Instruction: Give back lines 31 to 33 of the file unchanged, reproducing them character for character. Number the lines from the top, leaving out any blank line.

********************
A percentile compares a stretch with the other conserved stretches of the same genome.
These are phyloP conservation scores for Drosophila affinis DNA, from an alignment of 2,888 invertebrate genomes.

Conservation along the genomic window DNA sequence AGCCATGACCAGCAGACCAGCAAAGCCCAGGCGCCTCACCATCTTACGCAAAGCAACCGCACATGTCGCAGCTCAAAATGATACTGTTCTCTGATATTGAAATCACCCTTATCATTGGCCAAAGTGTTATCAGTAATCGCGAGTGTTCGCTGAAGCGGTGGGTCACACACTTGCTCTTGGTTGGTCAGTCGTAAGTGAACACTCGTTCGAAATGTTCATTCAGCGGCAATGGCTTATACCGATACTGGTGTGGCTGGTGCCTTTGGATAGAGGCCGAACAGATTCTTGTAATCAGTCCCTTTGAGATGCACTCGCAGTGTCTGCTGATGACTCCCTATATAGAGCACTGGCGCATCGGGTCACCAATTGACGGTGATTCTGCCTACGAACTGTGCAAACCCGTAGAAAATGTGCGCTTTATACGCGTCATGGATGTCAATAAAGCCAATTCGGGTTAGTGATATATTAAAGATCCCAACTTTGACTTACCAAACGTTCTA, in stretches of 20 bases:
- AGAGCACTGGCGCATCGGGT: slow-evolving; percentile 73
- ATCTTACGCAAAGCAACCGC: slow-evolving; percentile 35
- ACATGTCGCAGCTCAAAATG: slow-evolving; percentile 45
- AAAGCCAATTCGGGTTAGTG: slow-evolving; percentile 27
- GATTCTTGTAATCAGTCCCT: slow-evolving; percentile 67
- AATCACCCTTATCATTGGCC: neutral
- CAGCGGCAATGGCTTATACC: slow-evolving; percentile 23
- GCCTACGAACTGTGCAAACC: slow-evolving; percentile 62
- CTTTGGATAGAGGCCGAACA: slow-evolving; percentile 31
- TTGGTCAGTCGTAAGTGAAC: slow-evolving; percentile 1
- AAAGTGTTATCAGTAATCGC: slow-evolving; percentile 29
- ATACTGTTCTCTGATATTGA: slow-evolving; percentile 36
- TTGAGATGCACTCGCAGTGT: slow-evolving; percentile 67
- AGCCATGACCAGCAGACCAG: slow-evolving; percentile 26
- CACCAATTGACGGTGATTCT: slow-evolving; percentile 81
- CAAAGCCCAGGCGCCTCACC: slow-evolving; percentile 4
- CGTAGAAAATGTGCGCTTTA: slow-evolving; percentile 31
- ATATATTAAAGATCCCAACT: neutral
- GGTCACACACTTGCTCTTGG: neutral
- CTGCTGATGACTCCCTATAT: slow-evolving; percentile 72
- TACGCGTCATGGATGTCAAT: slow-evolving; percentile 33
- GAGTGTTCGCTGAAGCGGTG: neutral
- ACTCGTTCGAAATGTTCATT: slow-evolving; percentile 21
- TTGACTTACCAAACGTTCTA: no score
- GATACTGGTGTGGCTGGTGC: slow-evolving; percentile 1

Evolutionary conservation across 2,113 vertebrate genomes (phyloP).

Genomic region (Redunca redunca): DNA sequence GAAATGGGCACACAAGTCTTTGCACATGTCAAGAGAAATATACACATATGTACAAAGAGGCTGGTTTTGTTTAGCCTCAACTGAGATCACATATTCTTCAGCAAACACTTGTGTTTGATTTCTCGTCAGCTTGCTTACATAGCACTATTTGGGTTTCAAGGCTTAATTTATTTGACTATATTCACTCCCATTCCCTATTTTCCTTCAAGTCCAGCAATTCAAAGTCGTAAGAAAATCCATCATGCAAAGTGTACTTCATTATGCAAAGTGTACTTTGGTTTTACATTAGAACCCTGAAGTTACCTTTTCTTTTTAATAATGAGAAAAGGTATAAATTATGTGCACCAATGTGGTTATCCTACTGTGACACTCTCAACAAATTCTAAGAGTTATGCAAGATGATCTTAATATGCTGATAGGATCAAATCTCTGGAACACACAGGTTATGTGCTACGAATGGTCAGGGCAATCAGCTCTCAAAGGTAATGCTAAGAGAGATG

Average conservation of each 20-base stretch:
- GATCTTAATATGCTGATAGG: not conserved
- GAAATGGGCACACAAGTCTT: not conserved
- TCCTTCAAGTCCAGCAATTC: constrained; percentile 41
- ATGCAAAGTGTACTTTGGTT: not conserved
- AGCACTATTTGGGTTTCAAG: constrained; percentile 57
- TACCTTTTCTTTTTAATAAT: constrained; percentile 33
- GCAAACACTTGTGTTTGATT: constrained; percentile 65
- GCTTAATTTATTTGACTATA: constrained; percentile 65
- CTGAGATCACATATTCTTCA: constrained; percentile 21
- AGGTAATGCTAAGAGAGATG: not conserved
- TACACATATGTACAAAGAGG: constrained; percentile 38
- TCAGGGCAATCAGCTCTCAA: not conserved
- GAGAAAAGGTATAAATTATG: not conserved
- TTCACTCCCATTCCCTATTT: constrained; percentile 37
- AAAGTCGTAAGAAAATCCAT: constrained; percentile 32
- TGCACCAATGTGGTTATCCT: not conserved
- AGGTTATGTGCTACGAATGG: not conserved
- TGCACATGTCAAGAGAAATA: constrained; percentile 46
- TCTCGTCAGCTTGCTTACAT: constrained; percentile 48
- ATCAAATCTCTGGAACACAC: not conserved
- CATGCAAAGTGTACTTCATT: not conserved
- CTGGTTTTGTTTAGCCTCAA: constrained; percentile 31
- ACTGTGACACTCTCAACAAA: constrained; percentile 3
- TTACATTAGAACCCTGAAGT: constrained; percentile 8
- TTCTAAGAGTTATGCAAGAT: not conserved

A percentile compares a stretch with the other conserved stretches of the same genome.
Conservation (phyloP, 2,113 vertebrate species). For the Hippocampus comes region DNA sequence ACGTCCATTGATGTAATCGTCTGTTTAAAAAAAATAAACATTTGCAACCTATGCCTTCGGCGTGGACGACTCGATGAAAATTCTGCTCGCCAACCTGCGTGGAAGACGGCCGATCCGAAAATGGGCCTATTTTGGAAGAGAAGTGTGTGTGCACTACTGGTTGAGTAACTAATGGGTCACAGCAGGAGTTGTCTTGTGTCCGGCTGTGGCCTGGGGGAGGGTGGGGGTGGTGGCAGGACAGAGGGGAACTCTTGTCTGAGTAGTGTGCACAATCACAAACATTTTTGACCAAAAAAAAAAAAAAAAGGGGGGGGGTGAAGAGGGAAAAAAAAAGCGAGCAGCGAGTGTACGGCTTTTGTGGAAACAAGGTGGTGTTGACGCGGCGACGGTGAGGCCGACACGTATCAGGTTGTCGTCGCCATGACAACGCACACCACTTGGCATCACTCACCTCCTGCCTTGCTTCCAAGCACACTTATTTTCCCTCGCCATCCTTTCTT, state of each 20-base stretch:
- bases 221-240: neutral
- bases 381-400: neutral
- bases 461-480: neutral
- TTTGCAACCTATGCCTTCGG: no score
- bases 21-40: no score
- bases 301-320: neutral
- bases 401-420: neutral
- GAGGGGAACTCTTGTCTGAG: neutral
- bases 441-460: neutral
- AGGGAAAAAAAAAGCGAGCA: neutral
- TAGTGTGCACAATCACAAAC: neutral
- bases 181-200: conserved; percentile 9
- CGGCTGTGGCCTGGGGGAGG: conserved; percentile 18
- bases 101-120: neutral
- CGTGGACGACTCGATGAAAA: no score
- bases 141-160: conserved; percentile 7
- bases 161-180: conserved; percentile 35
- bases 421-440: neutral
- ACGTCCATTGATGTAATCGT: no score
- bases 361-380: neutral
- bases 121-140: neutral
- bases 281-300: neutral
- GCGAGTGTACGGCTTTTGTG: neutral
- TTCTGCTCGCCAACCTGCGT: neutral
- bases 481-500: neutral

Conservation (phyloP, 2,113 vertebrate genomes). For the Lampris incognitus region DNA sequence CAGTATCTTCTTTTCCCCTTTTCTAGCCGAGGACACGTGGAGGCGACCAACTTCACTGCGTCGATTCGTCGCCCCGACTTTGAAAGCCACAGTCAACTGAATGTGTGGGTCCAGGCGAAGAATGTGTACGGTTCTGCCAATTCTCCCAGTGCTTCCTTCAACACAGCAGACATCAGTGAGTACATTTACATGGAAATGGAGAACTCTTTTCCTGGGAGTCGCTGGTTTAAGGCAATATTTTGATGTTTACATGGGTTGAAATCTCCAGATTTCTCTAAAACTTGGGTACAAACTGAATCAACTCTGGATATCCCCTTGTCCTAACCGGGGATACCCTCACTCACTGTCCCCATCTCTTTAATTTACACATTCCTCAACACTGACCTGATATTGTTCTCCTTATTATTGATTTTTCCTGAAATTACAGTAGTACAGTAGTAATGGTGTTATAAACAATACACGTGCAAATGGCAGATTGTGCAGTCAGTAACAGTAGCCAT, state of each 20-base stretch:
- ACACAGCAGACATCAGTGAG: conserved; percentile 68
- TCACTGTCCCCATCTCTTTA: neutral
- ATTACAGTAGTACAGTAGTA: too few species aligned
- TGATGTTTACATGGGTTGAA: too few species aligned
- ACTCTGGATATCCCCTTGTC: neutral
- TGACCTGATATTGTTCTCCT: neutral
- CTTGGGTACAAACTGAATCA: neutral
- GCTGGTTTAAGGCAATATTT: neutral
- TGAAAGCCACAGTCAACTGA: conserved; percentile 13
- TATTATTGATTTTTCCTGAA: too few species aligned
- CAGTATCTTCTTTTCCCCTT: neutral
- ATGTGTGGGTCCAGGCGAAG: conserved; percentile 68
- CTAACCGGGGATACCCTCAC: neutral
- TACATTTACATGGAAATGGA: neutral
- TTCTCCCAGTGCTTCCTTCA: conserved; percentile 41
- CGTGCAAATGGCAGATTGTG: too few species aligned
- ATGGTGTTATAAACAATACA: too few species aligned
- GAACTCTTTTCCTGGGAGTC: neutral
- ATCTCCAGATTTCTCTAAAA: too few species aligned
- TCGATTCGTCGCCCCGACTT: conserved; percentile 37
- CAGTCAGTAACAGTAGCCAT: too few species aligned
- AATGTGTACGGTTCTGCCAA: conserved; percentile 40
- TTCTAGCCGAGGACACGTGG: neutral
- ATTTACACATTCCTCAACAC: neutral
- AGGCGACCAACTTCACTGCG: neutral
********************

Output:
Average conservation of each 20-base stretch:
- GATCTTAATATGCTGATAGG: not conserved
- GAAATGGGCACACAAGTCTT: not conserved